With strangles, it is important to remember that we are working with truly undefined risk in selling a naked call. We focus on probabilities at trade entry, and make sure to keep our risk / reward relationship at a reasonable level.
Implied volatility (IV) plays a huge role in our strike selection with strangles. The higher the IV, the wider our strangle can be while still collecting similar credit to a strangle with closer strikes that is sold in a lower IV environment. If we choose to keep our strikes closer to the stock price, a higher IV environment will yield a much larger credit, as IV is essentially a reflection of the option prices.
Our target timeframe for selling strangles is around 45 days to expiration. Our studies show this is a great balance between shorter and longer timeframes.
The first profit target is generally 50% of the maximum profit. This is done by buying the strangle back for 50% of the credit received at order entry.
With premium selling strategies, defensive tactics revolve around collecting more premium to improve our breakeven price, and further reduce our cost basis. With short strangles specifically, we have shown through our studies that rolling the untested side (non-losing side) closer to the stock price when our tested side (losing side) is breached is optimal.
Imagine stock XYZ is trading for $100/share. A trader has decided to purchase a long strangle in XYZ, because they are expecting a large move to materialize in the stock prior to the expiration of the options.
For the purposes of this example, imagine that the current month is April, and that the trader is planning to use the May expiration cycle to deploy this long strangle. Furthermore, the trader has elected to use the $105-strike call and the $95-strike put to construct the strangle.
Currently, the $105-strike call is trading for $4, while the $95-strike call is trading for $3. That means that to enter the position, the trader would need to pay a total of $7 ($4 + $3 = $7) in premium.
To calculate the associated breakeven points for this position, one can use the following formulas:
Taken together, the trader would need stock XYZ to rally to $112
by the expiration of the contracts to breakeven on this hypothetical position. And XYZ would need to rally above $112 for the trader to make a profit on the position.
Alternatively, stock XYZ could also drop to $88, and the trader would also breakeven on the position at expiration. To produce a profit to the downside, stock XYZ would need to drop lower than $88.
The maximum potential loss from this hypothetical long strangle is the total amount of premium outlaid to enter the position, and that is realized if the stock price is between the strikes at expiration. The maximum potential profit is theoretically unlimited, as there is no limit to how high a stock price can go.
Looking at the reverse situation, imagine another trader in the market has decided to take the opposite side of this position — to sell a short strangle.
In this hypothetical example, they would therefore need to sell both of the aforementioned options.
With the $105-strike call trading for $4, and the $95-strike put trading for $3, that means that when executing this short strangle the trader would receive a total of $7 ($4 + $3 = $7) in premium.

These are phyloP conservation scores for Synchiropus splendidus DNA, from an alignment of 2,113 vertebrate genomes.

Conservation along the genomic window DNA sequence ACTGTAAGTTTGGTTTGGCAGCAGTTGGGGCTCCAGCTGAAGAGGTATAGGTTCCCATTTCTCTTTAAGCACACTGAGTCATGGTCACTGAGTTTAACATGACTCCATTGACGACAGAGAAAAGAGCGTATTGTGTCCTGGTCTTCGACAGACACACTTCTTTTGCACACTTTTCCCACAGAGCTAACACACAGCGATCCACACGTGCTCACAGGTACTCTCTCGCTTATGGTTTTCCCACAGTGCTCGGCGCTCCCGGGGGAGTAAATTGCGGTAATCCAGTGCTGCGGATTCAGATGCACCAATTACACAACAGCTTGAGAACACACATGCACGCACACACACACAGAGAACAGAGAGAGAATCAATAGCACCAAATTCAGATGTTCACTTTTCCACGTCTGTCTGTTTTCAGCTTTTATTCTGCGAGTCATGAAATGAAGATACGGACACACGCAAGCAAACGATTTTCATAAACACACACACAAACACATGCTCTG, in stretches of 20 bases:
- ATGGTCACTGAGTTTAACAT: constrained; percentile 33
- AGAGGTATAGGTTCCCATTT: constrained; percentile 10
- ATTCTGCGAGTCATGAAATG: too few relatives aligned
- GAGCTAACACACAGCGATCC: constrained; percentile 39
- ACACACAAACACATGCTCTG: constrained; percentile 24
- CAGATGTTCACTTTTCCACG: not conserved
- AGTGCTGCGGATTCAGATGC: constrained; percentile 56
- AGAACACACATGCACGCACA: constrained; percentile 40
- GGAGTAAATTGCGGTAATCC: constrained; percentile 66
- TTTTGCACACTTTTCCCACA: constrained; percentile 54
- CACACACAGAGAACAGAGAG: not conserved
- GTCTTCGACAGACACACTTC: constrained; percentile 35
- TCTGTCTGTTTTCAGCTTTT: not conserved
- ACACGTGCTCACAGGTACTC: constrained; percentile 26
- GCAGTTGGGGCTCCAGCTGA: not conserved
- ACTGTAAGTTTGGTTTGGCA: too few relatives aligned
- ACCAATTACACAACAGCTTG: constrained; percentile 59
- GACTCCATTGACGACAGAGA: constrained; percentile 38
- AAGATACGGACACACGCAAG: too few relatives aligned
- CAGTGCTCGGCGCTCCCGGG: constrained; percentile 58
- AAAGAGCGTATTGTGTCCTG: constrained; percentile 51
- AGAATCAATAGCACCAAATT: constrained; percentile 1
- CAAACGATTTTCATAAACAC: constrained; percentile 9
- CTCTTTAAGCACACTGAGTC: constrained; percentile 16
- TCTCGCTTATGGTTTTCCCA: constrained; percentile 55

The breakevens for the short strangle are therefore exactly the same as for the long strangle. But to make a profit on the position, stock XYZ needs to trade somewhere between those two breakeven points, as opposed to beyond them.
Taken together, the above means that stock XYZ would need to trade between $88 and $112 to at least breakeven on the position at expiration.
The optimal result would be for stock XYZ to trade between $95 and $105, because that would allow the short strangle holder to collect the maximum amount of profit from the premium sold up front for entering the position.The maximum potential loss from a short strangle isn’t defined prior to position deployment, as this is an undefined risk position. Undefined risk refers to the risk that is accompanied with naked short options and when your possible max loss is unknown on order entry.
A strangle is a neutral options strategy that combines a call and put option with different strike prices and the same expiration date.
A long strangle is profitable when the price of the underlying moves sharply in either direction prior to expiration, to a point where the trader can sell the strangle for more than what they bought it for up front.
A short strangle is profitable if the price of the underlying remains within the strike prices at expiration, where the trader keeps the credit received up front for selling the strangle.
A long strangle is a profitable strategy if you think that the price of the underlying will experience a big change prior to the expiration of your contracts, but you are not sure of the direction. If this happens, it may offer the long strangle owner the ability to sell the position for more than what they purchased it for up front.
At deployment, long and short strangles are not typically hedged with underlying stock because the position is theoretically delta neutral, much like a long or short straddle. However, if the underlying stock makes a big move in either direction, the strangle buyer/seller might then decide to hedge the position, or close the position — depending on one’s outlook and risk profile.
An example of hedging a strangle may include selling a put or call (or both) further OTM than the similar option type to reduce the overall cost of the strangle itself, which reduces the max loss in exchange for capping the profit potential on that side.
As with any options-focused position, implied volatility (IV) can play a big role when trading strangles. In general, traders seek to sell strangles when implied volatility is high and there is an expectation that the underlying stock will sit still or move sideways, which could result in a contraction in the options prices and IV. High implied volatility also translates to higher credits received from the sale of the options, or the ability to get further away from the stock price with the strikes, which is usually attractive to options sellers.
On the other hand, when implied volatility is low, traders may elect to purchase a long strangle, to bet on the stock moving to a greater degree than the current implied volatility. This approach is especially attractive when one expects implied volatility to increase, or when one expects that the underlying stock will make a big move in either direction.